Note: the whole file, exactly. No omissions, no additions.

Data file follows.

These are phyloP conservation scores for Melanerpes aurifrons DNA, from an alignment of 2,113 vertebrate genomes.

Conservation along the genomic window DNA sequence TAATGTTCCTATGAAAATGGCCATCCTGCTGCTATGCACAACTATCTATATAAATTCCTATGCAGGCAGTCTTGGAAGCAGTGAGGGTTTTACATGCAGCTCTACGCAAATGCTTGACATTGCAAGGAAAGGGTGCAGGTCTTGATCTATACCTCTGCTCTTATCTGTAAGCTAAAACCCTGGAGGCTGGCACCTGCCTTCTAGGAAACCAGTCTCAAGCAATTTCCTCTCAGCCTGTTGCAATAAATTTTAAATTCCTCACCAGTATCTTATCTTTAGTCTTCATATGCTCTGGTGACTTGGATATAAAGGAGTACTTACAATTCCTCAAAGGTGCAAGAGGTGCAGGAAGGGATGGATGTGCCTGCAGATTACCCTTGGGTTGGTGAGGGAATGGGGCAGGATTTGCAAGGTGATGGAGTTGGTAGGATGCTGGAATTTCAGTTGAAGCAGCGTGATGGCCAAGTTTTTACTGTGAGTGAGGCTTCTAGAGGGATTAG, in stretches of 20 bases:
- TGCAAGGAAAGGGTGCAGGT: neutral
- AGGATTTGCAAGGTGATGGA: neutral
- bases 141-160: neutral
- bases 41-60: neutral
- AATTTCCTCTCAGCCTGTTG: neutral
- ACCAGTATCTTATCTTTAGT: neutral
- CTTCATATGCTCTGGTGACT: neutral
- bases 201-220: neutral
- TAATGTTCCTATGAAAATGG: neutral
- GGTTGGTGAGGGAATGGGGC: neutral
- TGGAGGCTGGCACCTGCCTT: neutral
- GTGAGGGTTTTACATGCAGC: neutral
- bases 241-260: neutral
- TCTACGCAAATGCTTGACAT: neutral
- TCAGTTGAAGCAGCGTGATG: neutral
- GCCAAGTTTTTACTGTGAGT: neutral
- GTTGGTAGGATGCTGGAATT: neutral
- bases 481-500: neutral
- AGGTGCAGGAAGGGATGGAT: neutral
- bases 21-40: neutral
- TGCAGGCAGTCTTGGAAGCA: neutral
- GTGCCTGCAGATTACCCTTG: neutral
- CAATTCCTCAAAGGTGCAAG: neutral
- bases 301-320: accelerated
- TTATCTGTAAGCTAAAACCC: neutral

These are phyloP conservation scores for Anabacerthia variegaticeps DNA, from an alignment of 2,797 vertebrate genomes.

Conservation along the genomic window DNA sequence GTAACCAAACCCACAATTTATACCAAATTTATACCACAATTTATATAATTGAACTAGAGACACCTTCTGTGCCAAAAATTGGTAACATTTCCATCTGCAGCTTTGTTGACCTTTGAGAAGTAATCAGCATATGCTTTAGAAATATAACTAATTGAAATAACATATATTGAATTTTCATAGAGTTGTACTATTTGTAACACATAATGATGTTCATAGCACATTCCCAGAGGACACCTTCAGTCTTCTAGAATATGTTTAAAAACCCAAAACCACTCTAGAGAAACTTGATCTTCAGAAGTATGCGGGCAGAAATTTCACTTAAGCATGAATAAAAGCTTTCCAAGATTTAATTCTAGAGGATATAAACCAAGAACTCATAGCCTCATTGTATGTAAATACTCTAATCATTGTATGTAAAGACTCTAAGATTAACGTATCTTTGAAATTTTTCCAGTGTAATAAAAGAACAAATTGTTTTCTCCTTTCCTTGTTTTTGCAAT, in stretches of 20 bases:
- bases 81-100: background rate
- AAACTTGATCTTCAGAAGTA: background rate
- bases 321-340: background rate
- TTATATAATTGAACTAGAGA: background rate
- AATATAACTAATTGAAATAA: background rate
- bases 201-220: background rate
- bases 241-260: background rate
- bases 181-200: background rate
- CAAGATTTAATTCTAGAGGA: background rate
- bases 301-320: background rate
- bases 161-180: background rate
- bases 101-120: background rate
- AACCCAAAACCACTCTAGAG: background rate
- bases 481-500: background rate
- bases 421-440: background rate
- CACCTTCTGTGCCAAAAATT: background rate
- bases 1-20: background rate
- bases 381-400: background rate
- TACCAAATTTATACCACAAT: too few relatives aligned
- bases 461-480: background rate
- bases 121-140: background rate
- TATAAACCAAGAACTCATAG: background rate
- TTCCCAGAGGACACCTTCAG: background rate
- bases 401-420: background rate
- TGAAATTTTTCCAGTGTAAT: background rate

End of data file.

These are phyloP conservation scores for Melanerpes aurifrons DNA, from an alignment of 2,113 vertebrate genomes.

Conservation along the genomic window DNA sequence TAATGTTCCTATGAAAATGGCCATCCTGCTGCTATGCACAACTATCTATATAAATTCCTATGCAGGCAGTCTTGGAAGCAGTGAGGGTTTTACATGCAGCTCTACGCAAATGCTTGACATTGCAAGGAAAGGGTGCAGGTCTTGATCTATACCTCTGCTCTTATCTGTAAGCTAAAACCCTGGAGGCTGGCACCTGCCTTCTAGGAAACCAGTCTCAAGCAATTTCCTCTCAGCCTGTTGCAATAAATTTTAAATTCCTCACCAGTATCTTATCTTTAGTCTTCATATGCTCTGGTGACTTGGATATAAAGGAGTACTTACAATTCCTCAAAGGTGCAAGAGGTGCAGGAAGGGATGGATGTGCCTGCAGATTACCCTTGGGTTGGTGAGGGAATGGGGCAGGATTTGCAAGGTGATGGAGTTGGTAGGATGCTGGAATTTCAGTTGAAGCAGCGTGATGGCCAAGTTTTTACTGTGAGTGAGGCTTCTAGAGGGATTAG, in stretches of 20 bases:
- TGCAAGGAAAGGGTGCAGGT: neutral
- AGGATTTGCAAGGTGATGGA: neutral
- bases 141-160: neutral
- bases 41-60: neutral
- AATTTCCTCTCAGCCTGTTG: neutral
- ACCAGTATCTTATCTTTAGT: neutral
- CTTCATATGCTCTGGTGACT: neutral
- bases 201-220: neutral
- TAATGTTCCTATGAAAATGG: neutral
- GGTTGGTGAGGGAATGGGGC: neutral
- TGGAGGCTGGCACCTGCCTT: neutral
- GTGAGGGTTTTACATGCAGC: neutral
- bases 241-260: neutral
- TCTACGCAAATGCTTGACAT: neutral
- TCAGTTGAAGCAGCGTGATG: neutral
- GCCAAGTTTTTACTGTGAGT: neutral
- GTTGGTAGGATGCTGGAATT: neutral
- bases 481-500: neutral
- AGGTGCAGGAAGGGATGGAT: neutral
- bases 21-40: neutral
- TGCAGGCAGTCTTGGAAGCA: neutral
- GTGCCTGCAGATTACCCTTG: neutral
- CAATTCCTCAAAGGTGCAAG: neutral
- bases 301-320: accelerated
- TTATCTGTAAGCTAAAACCC: neutral

These are phyloP conservation scores for Anabacerthia variegaticeps DNA, from an alignment of 2,797 vertebrate genomes.

Conservation along the genomic window DNA sequence GTAACCAAACCCACAATTTATACCAAATTTATACCACAATTTATATAATTGAACTAGAGACACCTTCTGTGCCAAAAATTGGTAACATTTCCATCTGCAGCTTTGTTGACCTTTGAGAAGTAATCAGCATATGCTTTAGAAATATAACTAATTGAAATAACATATATTGAATTTTCATAGAGTTGTACTATTTGTAACACATAATGATGTTCATAGCACATTCCCAGAGGACACCTTCAGTCTTCTAGAATATGTTTAAAAACCCAAAACCACTCTAGAGAAACTTGATCTTCAGAAGTATGCGGGCAGAAATTTCACTTAAGCATGAATAAAAGCTTTCCAAGATTTAATTCTAGAGGATATAAACCAAGAACTCATAGCCTCATTGTATGTAAATACTCTAATCATTGTATGTAAAGACTCTAAGATTAACGTATCTTTGAAATTTTTCCAGTGTAATAAAAGAACAAATTGTTTTCTCCTTTCCTTGTTTTTGCAAT, in stretches of 20 bases:
- bases 81-100: background rate
- AAACTTGATCTTCAGAAGTA: background rate
- bases 321-340: background rate
- TTATATAATTGAACTAGAGA: background rate
- AATATAACTAATTGAAATAA: background rate
- bases 201-220: background rate
- bases 241-260: background rate
- bases 181-200: background rate
- CAAGATTTAATTCTAGAGGA: background rate
- bases 301-320: background rate
- bases 161-180: background rate
- bases 101-120: background rate
- AACCCAAAACCACTCTAGAG: background rate
- bases 481-500: background rate
- bases 421-440: background rate
- CACCTTCTGTGCCAAAAATT: background rate
- bases 1-20: background rate
- bases 381-400: background rate
- TACCAAATTTATACCACAAT: too few relatives aligned
- bases 461-480: background rate
- bases 121-140: background rate
- TATAAACCAAGAACTCATAG: background rate
- TTCCCAGAGGACACCTTCAG: background rate
- bases 401-420: background rate
- TGAAATTTTTCCAGTGTAAT: background rate